Question: how do electrons flow through a graphine sheet?
Ian Wilson answered on 15 Jun 2013:
I’m afraid this one’s a bit beyond me! What I do know and understand is that physicists working with graphene think that electrons move as if they don’t have a mass. Now electrons are unbelievably tiny so they don’t have very much mass anyway, but there’s something about graphene (maybe the way that its atoms are arranged) that changes the electrons to make them lighter. This means they move faster through the graphene.
I’m afraid that’s as much as I can tell you without making things up lol! Sorry I couldn’t be any more help.
Perhaps one of the other scientists will know?
Daniela Plana answered on 16 Jun 2013:
As far as I understand, Ian is right… how fast something can move depends on how much it weights, but also on what is around it… if it finds things blocking it’s way, then it has to slow down and find a different path… that’s what normally happens in most materials, they have “energy” barriers, which generate a “resistance”, which essentially slows down electrons moving through them… the way carbon atoms are arranged in graphene (they form 2D sheets, which consist of rings of six atoms all linked together) makes it so that not only do the electrons appear to weight less, making them faster, but there are less energy barriers, having instead things that act as “tunnels” letting the electrons move through them quite fast!
There was a good interview just this week on The One Show about graphene, with some of the people in the University of Manchester who work on it. I think you might still catch it on the bbc iplayer (it’s from the 11th of June) or find it somewhere on the internet…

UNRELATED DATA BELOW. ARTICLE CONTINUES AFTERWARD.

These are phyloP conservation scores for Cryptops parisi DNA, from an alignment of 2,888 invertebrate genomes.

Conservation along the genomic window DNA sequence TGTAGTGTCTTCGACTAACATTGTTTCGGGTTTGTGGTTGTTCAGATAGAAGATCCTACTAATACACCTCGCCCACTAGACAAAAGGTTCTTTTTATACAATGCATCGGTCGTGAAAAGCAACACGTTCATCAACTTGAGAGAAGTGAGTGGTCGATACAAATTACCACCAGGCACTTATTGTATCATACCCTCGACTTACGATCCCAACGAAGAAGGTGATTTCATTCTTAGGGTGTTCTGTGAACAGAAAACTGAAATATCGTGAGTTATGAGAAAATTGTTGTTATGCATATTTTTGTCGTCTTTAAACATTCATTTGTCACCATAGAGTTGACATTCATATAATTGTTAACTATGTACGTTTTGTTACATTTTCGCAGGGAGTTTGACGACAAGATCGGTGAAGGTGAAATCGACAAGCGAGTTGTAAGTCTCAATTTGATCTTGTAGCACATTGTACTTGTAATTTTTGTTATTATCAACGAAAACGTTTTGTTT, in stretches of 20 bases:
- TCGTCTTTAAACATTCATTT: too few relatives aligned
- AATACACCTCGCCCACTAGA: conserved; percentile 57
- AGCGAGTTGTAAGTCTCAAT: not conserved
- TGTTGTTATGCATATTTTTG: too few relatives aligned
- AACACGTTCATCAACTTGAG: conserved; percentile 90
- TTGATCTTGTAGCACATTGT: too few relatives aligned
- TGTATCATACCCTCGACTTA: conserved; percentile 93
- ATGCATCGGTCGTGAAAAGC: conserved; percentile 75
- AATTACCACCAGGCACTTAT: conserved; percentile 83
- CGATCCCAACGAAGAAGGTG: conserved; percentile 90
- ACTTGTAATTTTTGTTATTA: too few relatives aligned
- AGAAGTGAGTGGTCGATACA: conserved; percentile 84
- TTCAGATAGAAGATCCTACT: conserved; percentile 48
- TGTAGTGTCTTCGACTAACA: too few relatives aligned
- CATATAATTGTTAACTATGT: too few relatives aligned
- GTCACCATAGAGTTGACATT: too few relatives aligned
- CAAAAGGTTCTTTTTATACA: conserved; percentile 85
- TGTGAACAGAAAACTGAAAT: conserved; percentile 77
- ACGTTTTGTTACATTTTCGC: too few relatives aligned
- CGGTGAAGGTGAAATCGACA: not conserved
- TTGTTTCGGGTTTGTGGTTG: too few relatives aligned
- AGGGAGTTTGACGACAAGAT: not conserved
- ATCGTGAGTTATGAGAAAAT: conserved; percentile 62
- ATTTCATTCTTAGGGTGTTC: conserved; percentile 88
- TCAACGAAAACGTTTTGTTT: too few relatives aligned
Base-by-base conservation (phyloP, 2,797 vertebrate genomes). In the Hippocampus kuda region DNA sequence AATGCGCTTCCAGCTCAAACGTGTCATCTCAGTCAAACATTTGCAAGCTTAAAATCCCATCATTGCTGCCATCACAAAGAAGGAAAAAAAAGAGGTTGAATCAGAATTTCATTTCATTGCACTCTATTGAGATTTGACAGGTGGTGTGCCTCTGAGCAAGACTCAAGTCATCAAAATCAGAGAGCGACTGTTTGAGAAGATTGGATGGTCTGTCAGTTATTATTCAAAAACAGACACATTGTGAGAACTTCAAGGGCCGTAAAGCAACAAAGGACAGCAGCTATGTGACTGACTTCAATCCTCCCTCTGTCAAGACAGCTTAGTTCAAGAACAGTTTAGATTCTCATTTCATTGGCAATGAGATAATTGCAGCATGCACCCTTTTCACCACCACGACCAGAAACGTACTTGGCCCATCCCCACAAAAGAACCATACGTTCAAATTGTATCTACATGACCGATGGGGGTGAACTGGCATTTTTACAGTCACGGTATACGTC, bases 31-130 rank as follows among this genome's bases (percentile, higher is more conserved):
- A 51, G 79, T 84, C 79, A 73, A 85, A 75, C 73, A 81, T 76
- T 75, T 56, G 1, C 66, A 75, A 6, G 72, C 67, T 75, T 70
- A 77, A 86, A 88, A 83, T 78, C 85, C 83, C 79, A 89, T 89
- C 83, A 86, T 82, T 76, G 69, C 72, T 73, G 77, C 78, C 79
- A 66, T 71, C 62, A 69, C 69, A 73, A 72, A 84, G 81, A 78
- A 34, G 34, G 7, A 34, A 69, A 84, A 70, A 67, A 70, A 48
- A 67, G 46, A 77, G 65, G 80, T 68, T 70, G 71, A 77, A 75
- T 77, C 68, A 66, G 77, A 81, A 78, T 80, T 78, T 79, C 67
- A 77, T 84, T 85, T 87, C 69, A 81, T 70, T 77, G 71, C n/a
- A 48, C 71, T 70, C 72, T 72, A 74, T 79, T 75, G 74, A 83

Hope that helps!
Mark Hodson answered on 17 Jun 2013:
the electrons hop or flow from atom to atom through the sheet. Although we often draw atoms with electrons orbiting around a nucleus, in fact it would be more realistic to draw them as a cloud buzzing around the atoms. The electrons drift from one cloud to another across the sheet.
Hannah Brotherton answered on 18 Jun 2013:
I work at the University of Manchester and two Professors won the Nobel Prize (the highest prize in science) for creating thinnest graphene structure. It is one atom thick and 10 atoms across (thats tiny)…it is so thin and electron literally moves through it without any problem. Its like the electron is a ghost, freely moving in and out of the graphene sheet. This means the electron is even smaller than the atoms, findings gaps between the atom molecules, letting is move in and out with no problem. If you want to, have a look on the University of Manchester website, they have loads of cool information about graphene and electrons!